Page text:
Last week, University of Pittsburgh graduate student Gunes Ertan was protesting in Ankara, Turkey, armed with antacid tablets and milk to help her recover from the effects of the tear gas riot police sprayed over the crowd.
This week, Ms. Ertan is in Pittsburgh, aching for her home country as she communicates with Turkish friends through Facebook and Twitter.
"It was very hard and heartbreaking [to leave Turkey,]" Ms. Ertan said. "My heart and my mind is there."
Ms. Ertan has spent the last several months in Turkey researching her dissertation on social movements. Just weeks before she was scheduled to return to the United States on June 13, social media networks spread word to Ankara of the government's plan to raze an Istanbul park. What began as an environmental protest in Gezi Park on May 31 has surged into a nationwide movement against an increasingly authoritarian government, and Ms. Ertan took to the Ankara streets with her friends. Since that first night, more than 3,000 people have been detained by police for demonstrating, more than 7,500 people have been injured and at least four people -- three protesters and one police officer -- have been killed.
Through rubber bullets and tear gas, Ms. Ertan said, Turkish protesters keep adapting to the government's actions. Most recently, weeks of sometimes violent response from police have produced a new tactic across the nation -- the "standing man" protesters who are silent and passive, yet defiant.
"Every single day a different thing is happening," Ms. Ertan said. "I've never seen this kind of creativity in any protest in my life. There is extreme use of humor, extreme use of different ways of challenging the police brutality."
Like Ms. Ertan, Muge Finkel was once a student in Turkey. Her last day as an undergraduate at Bogazici University in Istanbul was the day now-Prime Minister Recep Tayyip Erdogan won his election as the city's mayor in 1994.
She now teaches graduate courses on international development at Pitt. But in the years that have followed her departure from Istanbul, she said, she has been "astonished" as she has watched from abroad Mr. Erdogan's dominant rise to his current office.
"I certainly hoped that he would have much more planned opposition and would not really stand in power this unchallenged for so long," said Ms. Finkel, who has a doctorate in foreign affairs.
On June 11, as riot police fired water cannons on demonstrators in Istanbul's Taksim Square, Ms. Finkel's 8-year-old son Deniz boarded a plane to visit his grandparents in the Turkish coastal town of Mersin. She is now following the protests not only out of interest in the future of her home country, but also out of concern for her son's safety.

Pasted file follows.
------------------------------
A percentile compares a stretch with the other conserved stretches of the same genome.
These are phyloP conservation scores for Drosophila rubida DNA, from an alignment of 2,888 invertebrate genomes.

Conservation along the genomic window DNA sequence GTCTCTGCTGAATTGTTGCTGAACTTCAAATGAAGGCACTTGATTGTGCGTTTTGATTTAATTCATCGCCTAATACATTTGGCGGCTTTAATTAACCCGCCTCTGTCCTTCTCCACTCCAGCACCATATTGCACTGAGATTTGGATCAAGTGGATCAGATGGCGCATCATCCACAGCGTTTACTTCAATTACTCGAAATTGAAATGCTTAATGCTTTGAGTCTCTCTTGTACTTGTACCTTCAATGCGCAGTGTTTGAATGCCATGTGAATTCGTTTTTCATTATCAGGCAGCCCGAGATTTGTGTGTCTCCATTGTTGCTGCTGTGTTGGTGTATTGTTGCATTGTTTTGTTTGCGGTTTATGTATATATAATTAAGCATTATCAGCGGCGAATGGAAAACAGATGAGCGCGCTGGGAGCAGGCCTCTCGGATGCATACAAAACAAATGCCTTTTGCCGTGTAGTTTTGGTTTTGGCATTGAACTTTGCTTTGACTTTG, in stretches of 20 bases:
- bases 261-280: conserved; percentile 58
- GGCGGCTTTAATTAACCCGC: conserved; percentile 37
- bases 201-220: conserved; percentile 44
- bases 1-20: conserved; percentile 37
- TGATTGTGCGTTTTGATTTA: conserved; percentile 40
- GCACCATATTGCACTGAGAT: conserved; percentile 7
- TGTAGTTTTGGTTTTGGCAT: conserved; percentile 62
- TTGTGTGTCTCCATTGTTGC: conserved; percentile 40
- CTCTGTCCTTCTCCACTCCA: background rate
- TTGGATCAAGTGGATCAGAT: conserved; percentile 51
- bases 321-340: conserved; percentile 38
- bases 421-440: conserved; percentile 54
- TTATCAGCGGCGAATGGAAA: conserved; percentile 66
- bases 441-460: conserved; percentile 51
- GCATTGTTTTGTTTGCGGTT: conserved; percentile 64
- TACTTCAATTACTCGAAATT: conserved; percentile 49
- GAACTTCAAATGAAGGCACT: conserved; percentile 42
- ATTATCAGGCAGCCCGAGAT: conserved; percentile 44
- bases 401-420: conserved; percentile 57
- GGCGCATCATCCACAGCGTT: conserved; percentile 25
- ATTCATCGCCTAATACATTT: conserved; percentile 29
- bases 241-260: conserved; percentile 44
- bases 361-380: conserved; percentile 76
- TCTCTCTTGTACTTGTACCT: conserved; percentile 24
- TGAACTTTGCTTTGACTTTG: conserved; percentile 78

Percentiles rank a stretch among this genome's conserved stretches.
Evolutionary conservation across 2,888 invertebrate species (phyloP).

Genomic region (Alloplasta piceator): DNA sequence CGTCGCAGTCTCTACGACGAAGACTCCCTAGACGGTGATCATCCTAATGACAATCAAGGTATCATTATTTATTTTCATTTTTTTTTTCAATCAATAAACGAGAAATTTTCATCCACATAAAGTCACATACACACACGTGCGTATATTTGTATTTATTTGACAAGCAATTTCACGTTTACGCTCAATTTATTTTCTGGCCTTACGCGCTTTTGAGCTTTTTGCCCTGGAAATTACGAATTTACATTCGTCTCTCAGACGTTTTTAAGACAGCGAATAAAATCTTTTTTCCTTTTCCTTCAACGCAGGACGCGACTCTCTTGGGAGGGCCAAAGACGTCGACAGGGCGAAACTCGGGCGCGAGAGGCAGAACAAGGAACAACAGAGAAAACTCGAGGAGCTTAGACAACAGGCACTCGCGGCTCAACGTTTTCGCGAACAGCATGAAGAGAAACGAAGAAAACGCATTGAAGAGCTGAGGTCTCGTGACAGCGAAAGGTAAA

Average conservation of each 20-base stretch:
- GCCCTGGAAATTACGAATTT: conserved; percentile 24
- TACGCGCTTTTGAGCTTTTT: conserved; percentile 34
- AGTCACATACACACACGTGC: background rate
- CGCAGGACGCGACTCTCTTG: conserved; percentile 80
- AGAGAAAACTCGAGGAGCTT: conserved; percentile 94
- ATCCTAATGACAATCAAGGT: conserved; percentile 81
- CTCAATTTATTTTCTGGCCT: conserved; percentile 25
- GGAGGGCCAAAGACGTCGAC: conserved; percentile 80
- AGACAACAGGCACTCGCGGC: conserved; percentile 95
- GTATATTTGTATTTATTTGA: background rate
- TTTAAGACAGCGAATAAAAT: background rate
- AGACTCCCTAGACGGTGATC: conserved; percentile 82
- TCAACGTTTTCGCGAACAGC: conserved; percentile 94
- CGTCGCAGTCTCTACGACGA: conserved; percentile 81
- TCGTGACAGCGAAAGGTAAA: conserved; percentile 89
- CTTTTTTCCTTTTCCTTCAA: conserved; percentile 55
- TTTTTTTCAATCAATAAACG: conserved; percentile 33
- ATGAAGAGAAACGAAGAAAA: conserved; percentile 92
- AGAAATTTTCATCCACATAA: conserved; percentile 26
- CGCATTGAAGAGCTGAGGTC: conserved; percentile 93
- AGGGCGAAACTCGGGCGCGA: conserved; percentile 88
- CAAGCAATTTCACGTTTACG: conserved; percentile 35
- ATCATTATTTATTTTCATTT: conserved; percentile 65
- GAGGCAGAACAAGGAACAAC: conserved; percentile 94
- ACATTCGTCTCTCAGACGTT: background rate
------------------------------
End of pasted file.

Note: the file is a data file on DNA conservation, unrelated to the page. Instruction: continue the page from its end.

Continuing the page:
The protests have been "more controlled chaos and much more civilized" as they continue, Ms. Finkel said, and her son should be safe from harm with his family far from the protests in Turkey's larger cities.
She described friends in Istanbul who have been working through the day and then gathering to protest in Taksim Square at night.
"They take off their ties and they show up at the protest sites," she said.
From his home in Regent Square, Mehmet Dosemeci has also spoken with friends who have joined the ongoing uprising against Mr. Erdogan. Mr. Dosemeci left Turkey with his parents in 1980 when he was only 4 years old, but he will fly back there today for an annual visit to friends and family.
"There is this kind of joy that they've had in being able to go and vent on the street in a collective manner a lot of the discontent that they've felt was boiling up in them," Mr. Dosemeci said of his Turkish friends. "On the other hand, there is outrage at the use of police violence, at the four deaths that have resulted from police violence, and fear ... that police violence could escalate to a much more murderous state, that there could be military involvement."
While in Turkey, Mr. Dosemeci, who has a doctorate in history and teaches the subject at Duquesne University, said he wants to participate in the latest phase of the protests -- democratic neighborhood assemblies where local people discuss the conflict and its impact in their own communities.
"In modern democracies, it's not just about elections," he said. "You can live in a democracy in very different ways and exercise democratic rights in very different ways. The Turkish case is showing different ways to do that."
Now that Ms. Ertan is back at her home in East Liberty, she can only hear about these developing local meetings from her friends. Yet she is still repeating the simple slogan that has carried the entire movement across Turkey.
"'Everywhere is Taksim, everywhere is resistance,'" Ms. Ertan said. "Wherever you go in Turkey, that is probably the slogan you will hear the most."